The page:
Mobile devices are great. I’m sat here in the back of a car in India travelling to a meeting. I’m connected to the internet via my iPhone and using the time to write a blog post on my laptop about the inherent dangers of using mobile devices while travelling. The irony isn’t lost on me.
Much has already been said on the various things that can be done to protect yourself while working on the move. Indeed, just the other day I wrote a piece on exactly how not to do it, and I am sure it is a regular topic of internal security articles at many companies.
The key issue I see is that the security measures are not always seen as ways to protect information. Rather, they are often seen as hoops that people need to jump through to get to the information they need to do their work. When, as is sometimes the case, security measures are poorly designed and/or poorly implemented, then the view of information security as an obstacle should come as no surprise.
Therefore, rather than trying to foist technology or procedures onto people, would we not be better focussing on behaviours that can be reinforced with easy to remember concepts? Here are a few to consider:
Think about where you are sitting with your laptop/mobile phone. Can it be stolen easily (as in this example) or can your screen be viewed easily by people sat nearby? Your data can be both physically stolen as well as “visually” appropriated.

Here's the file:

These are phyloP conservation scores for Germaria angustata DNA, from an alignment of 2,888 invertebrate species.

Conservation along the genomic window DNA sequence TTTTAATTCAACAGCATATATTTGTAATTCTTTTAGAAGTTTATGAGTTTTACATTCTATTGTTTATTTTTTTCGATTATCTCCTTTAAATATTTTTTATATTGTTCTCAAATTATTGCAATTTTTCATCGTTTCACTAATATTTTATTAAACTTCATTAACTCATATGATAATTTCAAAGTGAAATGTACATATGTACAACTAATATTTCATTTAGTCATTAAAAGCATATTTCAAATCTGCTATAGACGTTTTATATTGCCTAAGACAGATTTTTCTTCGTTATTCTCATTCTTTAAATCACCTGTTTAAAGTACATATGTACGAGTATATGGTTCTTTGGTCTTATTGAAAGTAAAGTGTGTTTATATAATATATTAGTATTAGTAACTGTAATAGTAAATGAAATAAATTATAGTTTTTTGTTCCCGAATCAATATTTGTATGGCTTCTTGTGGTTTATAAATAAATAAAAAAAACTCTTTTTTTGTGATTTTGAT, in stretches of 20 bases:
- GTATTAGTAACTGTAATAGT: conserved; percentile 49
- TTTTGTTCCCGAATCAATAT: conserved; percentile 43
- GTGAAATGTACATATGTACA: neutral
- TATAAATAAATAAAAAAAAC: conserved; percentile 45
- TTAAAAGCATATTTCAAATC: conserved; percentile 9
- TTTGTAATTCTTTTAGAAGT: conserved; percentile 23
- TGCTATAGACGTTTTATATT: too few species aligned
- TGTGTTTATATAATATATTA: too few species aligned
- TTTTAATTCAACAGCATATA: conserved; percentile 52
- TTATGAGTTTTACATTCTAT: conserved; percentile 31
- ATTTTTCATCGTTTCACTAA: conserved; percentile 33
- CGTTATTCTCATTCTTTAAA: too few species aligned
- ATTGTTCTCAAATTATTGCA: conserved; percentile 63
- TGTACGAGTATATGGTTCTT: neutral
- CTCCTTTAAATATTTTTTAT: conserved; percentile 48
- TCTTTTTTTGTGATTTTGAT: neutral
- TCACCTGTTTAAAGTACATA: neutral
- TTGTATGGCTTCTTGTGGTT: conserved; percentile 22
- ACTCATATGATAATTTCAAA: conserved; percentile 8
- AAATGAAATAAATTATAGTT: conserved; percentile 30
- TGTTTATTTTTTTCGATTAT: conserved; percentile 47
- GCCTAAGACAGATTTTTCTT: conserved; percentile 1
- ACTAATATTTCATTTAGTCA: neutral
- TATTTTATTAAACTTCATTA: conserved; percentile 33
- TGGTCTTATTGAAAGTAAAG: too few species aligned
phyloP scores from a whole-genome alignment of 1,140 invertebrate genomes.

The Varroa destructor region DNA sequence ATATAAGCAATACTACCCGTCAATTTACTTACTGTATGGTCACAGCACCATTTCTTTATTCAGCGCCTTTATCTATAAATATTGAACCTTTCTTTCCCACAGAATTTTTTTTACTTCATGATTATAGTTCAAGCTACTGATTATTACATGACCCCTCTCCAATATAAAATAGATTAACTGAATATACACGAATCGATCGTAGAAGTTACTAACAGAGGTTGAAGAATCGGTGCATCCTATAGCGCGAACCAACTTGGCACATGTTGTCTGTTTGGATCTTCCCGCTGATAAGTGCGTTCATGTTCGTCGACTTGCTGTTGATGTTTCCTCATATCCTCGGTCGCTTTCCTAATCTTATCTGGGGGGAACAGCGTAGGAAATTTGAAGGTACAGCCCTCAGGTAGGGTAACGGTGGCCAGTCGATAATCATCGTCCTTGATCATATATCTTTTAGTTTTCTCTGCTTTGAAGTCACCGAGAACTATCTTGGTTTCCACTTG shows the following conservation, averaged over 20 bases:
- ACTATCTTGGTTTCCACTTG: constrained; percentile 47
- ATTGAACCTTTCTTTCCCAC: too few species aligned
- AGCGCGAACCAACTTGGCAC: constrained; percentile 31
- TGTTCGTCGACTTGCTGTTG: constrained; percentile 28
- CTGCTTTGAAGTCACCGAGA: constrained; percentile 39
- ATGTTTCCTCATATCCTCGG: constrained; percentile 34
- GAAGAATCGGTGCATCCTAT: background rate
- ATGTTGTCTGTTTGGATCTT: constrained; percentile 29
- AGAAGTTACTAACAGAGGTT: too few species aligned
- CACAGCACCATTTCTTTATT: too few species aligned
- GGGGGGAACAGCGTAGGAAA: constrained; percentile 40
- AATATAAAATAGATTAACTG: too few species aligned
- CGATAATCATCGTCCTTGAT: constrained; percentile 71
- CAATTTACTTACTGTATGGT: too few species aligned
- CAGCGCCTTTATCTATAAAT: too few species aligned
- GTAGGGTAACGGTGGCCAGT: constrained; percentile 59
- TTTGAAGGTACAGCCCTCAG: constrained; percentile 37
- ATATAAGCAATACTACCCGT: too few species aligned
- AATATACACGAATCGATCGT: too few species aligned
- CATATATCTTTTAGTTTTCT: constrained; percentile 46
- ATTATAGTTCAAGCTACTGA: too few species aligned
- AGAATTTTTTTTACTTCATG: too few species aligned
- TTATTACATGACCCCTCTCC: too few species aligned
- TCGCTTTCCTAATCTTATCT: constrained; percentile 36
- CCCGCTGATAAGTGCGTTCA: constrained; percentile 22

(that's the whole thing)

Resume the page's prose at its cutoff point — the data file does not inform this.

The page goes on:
All internet-based connections should go through a VPN. This might be overkill for some, but it ensures that there is no internal dialogue about the security of a Starbuck’s Wi-Fi versus a BT hotspot or even a hotel Wi-Fi. Always use a corporate VPN to encrypt and tunnel your traffic through any potentially unsafe network. Even when using a personal laptop to do your own work in a cafe, like a bit of banking or shopping, your credentials and details can be stolen, so use one of the many commercial (and sometimes free) VPN products that are available
Be aware of your surroundings. Is this a high-traffic area such as a cafe or airport lounge, with people moving in and out frequently? Be aware of what is on your screen – is it confidential? Should you really be working on it in a public space? This doesn’t mean you need to be paranoid, but travellers, especially when abroad, can often be spotted easily and are often viewed as vulnerable. Knowing your surroundings and behaving accordingly is an important part of not only keeping your data secure, but of keeping yourself safe also.
Let’s face it, technology is never going to solve everything. I wrote recently about an example which had all the right technology in place, only to be let down completely by a visit to the bathroom. If in doubt, your mobile devices should be your “bathroom buddies” and not left exposed in public!